The Coalition’s policy is in stark contrast to the Labor Party’s Scheme which pays every mother (or father) the same amount of money, the minimum wage of $569.90 per week, for 4 and a half months (18 weeks) – parents will be able choose to receive paid parental leave or the baby bonus when their child is born (same as the Coalition). Labor’s policy is fairer, more equitable and does not favour (monetarily) any family or parent-child relationship over another. This policy avoids discriminating between low, middle and high income earners, unlike the Coalition’s policy which, by providing different amounts to people in different income brackets, will reinforce pre-existing class barriers and the financial burden already felt by those earning a lower income. Now I’m not advocating for the reverse either (a Robin Hood-approach), I am merely advocating the position that monetary assistance from the government, especially when it relates to the relationship between any newborn child and its parent, should be given equally.
Paid Parental Leave is one of the most important policies to be put forth by both parties in this election and they should both be commended for bringing Australia into the 21st century on this issue as we are well behind many other countries like Italy, Canada, Austria, Belgium and France.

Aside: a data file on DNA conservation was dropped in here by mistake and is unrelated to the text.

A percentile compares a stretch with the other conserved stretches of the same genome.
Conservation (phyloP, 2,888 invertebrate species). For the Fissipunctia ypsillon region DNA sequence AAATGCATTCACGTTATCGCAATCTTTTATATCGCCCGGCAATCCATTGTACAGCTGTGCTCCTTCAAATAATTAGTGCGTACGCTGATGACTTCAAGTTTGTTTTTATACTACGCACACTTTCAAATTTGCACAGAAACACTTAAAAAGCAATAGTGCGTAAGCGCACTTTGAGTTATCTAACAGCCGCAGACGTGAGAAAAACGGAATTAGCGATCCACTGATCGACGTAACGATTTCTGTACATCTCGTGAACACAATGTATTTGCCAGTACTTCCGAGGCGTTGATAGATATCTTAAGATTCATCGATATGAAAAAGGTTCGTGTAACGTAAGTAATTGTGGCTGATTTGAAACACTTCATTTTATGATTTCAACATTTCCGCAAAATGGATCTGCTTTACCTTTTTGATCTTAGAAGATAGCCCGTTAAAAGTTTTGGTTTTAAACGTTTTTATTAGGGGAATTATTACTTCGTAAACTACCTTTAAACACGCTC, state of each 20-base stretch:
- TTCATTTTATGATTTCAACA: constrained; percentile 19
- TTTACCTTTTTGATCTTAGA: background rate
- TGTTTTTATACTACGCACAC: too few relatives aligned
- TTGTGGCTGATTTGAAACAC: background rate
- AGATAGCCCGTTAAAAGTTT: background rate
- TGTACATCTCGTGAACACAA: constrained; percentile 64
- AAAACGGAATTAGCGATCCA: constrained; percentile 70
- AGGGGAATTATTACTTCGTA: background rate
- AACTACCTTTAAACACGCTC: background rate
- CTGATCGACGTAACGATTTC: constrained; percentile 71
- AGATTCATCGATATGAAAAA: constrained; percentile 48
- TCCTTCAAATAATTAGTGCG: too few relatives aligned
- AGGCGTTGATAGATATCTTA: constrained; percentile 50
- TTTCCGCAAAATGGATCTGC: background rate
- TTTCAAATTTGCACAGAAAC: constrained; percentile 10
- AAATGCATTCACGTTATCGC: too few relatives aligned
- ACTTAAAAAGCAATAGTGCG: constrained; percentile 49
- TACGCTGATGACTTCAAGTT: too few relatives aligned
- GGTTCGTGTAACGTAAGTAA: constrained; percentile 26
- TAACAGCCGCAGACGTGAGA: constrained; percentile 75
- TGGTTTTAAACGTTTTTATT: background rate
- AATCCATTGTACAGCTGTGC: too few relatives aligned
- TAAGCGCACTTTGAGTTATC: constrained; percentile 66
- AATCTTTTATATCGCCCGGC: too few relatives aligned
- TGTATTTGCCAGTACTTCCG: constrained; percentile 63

But when you are judging both policies, ask yourself these three questions:
1. Would you expect all consumers to (indirectly) fund a Paid Parental Leave scheme?
2. Do you then deduce that it is reasonable that these payments should foster and ensure that the rich maintain the lifestyle that they are accustomed to, whilst the poor continue to struggle with the costs of living?
and so, when it comes to a Paid Parental Leave scheme for all Australians
3. Should your parent-child relationship be worth more (or less) than someone else’s?
The Coalition – Real Action on Paid Parental Leave policy
Australian Labor Party (Australian Government, Family Assistance Office) – Paid Parental Leave scheme
SMH Online – ‘Abbott delays start of paid parental leave scheme, eases blow on business’, Phillip Coorey, 3 August 2010
Productivity Commission – Paid Maternity, Paternity and Parental Leave
Business Spectator – ‘Abbott’s MPs to fight parental leave plan’ 6 August 2010
The Greens MPs – ‘A Strong Paid Parental Leave Scheme’ 25 May 2010
Liberal Party – Full policy document on Paid Parental Leave – will open as a PDF file